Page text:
(credit: Shutterstock)
(credit: Shutterstock)

Dog is frequently known as man’s best friend. However, you won’t find yourself on very friendly terms if you are having a hard time house training your dog. Mike Cruz, owner of The K9 Mentor, shares a simple method for house training your dog.

(credit: Shutterstock)

(credit: Shutterstock)

Mike Cruz
The K9 Mentor
Rancho Santa Margarita, CA
(949) 229-2789

Mike Cruz is the owner of The K9 Mentor — Orange County’s first-rated dog-training program. Cruz has been training dogs for more than 35 years using a method that is so simple for dogs and humans to understand that it can be taught in only one private lesson. His method, which combines corrections that are natural to dogs and focuses heavily on praise, has been done by owners as young as five and as old as 90. Cruz has been fortunate enough to work with thousands of dogs of all ages, breeds and sizes, and is a member of the Association of Professional Dog Trainers

Let your dog know about the wrong potty location
If you see the dog going the bathroom in the wrong location, firmly say to the dog “no potty.” Then walk over to the dog, show him the potty (point his head at the potty but do NOT have him touch it) and firmly state “no potty” two times as he is looking at it.

Take your dog to the proper potty location
If you stop at the first step, you’ve just told the dog you do not like the potty, which will confuse him the next time he needs to go. So, immediately after correcting him in the first step, take him on a leash to the place he should’ve gone outside. Once there, calmly repeat “go potty” every several seconds for anywhere between 30 seconds and three minutes. If he starts to go potty, wait until he has finished and then give him lots of love and praise. The right way to do this is to say “good potty” in a calm, soothing, relaxed tone of voice as you slowly pet him. (Many people pet their dog too quickly as they praise him which can excite him and cause nervousness or other immediate bad behavior like jumping or getting overly excited). Keep your praise tone calm and soothing and your petting slow.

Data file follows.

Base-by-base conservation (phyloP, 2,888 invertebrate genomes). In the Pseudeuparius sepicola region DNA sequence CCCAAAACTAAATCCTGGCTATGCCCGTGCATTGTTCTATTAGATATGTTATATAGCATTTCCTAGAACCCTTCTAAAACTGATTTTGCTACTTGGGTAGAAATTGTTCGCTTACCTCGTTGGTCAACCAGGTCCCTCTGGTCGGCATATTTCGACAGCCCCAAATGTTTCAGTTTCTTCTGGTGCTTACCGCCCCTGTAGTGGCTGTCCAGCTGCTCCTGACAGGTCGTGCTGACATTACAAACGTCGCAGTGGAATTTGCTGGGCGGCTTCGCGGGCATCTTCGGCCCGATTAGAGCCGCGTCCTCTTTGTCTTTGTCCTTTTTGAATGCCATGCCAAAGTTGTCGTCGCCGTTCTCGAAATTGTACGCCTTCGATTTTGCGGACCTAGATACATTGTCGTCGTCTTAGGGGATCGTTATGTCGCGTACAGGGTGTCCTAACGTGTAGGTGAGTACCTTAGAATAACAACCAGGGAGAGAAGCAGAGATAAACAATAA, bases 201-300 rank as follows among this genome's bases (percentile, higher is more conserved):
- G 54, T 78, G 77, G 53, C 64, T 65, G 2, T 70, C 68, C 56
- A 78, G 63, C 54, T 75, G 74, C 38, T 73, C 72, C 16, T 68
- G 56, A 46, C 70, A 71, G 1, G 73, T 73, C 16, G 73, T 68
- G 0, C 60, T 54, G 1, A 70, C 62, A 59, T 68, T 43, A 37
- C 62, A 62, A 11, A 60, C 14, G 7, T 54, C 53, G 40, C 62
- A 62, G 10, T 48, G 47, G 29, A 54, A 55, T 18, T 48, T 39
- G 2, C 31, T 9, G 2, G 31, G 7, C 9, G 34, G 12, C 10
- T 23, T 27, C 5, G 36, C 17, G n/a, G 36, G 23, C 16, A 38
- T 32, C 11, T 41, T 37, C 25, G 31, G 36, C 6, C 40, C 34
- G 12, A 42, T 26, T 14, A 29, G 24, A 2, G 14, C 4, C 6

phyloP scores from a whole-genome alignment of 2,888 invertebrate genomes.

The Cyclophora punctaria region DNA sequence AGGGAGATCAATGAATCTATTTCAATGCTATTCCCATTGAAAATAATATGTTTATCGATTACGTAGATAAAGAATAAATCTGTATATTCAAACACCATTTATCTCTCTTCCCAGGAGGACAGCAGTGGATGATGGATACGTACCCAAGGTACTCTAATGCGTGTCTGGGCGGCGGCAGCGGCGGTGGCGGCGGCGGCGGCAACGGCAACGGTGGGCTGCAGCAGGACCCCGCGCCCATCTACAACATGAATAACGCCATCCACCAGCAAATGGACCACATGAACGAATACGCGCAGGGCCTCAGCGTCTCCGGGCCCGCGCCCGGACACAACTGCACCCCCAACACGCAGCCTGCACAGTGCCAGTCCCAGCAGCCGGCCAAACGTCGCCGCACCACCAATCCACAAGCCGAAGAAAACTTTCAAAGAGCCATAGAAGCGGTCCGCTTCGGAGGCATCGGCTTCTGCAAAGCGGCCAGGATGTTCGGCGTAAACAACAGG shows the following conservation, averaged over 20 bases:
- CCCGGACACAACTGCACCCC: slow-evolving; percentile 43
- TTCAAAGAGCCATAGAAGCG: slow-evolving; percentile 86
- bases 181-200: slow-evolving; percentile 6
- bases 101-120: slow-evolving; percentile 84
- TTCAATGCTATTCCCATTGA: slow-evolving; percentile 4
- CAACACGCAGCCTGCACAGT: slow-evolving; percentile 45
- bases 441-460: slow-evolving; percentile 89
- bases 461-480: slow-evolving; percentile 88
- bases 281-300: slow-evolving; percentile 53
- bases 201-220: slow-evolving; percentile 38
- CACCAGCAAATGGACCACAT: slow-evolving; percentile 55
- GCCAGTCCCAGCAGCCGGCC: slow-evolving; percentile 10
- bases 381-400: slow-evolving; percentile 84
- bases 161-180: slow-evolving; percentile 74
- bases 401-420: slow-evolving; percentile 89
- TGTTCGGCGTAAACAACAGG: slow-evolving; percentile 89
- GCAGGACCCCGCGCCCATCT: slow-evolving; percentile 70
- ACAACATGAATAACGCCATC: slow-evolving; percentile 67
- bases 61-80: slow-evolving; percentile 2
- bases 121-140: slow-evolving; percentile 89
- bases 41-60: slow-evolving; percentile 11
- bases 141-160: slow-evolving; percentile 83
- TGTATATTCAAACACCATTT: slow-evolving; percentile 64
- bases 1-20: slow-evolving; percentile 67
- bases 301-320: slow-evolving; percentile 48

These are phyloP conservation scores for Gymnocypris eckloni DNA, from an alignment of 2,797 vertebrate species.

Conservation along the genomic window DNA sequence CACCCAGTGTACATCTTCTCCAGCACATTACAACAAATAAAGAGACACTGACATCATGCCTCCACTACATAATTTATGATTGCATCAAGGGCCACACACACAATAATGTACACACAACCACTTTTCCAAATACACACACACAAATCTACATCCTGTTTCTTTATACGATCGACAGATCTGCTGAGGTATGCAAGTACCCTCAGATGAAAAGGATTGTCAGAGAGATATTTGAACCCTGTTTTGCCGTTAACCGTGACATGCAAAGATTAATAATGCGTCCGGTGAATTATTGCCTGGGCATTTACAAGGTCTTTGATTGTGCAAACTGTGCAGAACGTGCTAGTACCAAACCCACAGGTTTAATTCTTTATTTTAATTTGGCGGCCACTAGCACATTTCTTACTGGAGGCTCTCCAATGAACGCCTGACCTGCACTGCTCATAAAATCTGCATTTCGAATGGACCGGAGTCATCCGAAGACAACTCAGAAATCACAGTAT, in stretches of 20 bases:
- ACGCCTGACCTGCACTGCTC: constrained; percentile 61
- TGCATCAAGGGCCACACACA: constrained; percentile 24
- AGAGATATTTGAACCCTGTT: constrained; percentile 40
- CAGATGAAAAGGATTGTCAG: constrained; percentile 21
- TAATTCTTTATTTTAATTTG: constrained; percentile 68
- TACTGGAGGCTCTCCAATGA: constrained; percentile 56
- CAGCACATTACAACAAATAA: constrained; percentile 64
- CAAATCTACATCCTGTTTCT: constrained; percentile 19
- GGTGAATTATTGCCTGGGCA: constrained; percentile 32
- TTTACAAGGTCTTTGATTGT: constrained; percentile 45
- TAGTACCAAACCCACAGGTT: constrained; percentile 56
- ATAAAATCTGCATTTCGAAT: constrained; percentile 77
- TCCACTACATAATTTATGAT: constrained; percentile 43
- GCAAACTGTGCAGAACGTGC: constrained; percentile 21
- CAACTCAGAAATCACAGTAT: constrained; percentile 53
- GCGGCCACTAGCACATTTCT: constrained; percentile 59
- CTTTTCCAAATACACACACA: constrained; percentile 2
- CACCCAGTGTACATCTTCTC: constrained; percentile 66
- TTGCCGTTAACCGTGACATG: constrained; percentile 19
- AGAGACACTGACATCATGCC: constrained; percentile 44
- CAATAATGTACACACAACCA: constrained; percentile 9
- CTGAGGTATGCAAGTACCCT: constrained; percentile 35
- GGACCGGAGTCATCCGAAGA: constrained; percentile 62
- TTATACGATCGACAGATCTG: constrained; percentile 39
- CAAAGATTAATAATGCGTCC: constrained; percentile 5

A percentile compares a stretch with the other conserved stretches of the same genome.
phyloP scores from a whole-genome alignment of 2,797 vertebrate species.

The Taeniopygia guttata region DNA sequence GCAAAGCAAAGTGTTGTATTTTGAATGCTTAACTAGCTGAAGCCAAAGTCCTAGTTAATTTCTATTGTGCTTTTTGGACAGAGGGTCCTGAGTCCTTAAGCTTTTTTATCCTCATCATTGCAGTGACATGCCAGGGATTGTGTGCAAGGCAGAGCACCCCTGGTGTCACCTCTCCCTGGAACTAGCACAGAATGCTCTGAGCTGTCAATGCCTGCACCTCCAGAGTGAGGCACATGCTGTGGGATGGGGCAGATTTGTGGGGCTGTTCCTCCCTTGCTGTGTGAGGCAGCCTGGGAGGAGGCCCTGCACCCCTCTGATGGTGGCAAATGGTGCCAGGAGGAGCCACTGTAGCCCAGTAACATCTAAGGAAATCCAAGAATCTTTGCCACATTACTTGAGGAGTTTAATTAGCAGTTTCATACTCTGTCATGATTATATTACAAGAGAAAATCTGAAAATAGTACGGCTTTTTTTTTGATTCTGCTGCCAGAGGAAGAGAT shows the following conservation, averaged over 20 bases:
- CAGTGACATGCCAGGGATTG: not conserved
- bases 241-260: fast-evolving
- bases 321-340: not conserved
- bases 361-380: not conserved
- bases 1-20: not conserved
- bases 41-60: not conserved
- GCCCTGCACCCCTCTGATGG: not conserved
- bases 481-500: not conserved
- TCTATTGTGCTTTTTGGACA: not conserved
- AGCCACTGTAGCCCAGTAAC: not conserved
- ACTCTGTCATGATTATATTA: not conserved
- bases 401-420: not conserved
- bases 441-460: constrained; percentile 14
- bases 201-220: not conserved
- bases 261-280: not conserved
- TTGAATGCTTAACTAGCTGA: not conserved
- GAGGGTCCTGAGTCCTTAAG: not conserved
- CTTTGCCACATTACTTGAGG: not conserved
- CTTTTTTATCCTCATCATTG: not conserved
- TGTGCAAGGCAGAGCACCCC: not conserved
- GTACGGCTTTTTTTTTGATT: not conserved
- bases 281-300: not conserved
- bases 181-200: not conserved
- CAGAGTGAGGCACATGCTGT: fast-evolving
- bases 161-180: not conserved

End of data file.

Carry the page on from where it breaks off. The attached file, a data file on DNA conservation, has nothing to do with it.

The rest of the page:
If your dog does not go potty, do not scold him, as not going the bathroom is not a crime and he should not be punished for it. However, since he didn’t go potty, don’t praise him either. Simply take him back inside and remove his leash.

Never let your dog see you clean up his mistakes
Never let your dog see you clean up something he should not have done. If you take him for a walk, it is OK to clean it up in front of him. However, if he goes in the house, never let him see you clean up the mess. Instead, lock him in another room while you clean it up and then release him once the mess is clean, the cleaners are put away, towels are thrown away and your hands are washed.

Related: Best Homemade Dog Treats Recipe

Show your dog where potty is supposed to happen
If the indoor potty was poop, during the cleanup process, use a plastic bag or paper towel to move the poop outside to where it should’ve been. Place the poop in the correct location and throw away the bag. After you’ve cleaned up the mess inside, take your dog to the poop you just placed outside and give him lots of calm praise and approval next to the poop.  He may not know how it got there, but he will see that it upsets you if there is poop inside, but thrills you if there is poop outside. Once he makes this connection, he will make an effort to please you by pooping outside where it belongs.

Be consistent
It is important that you do these steps even if you didn’t see the dog go potty. If you are of the frame of mind that “I can’t correct him because he won’t know why I am correcting him,” then what you are really saying to him is “you can do anything you want when I don’t see you doing it.” That’ll teach him to not go the bathroom in the house unless you are out of the room. Dogs are smart and have a memory so — with consistency — they will understand the message you are trying to give them.

Related: Best Dog Obedience Schools In OC

Gary Schwind is a freelance writer covering all things Orange County. His work can be found on Examiner.com.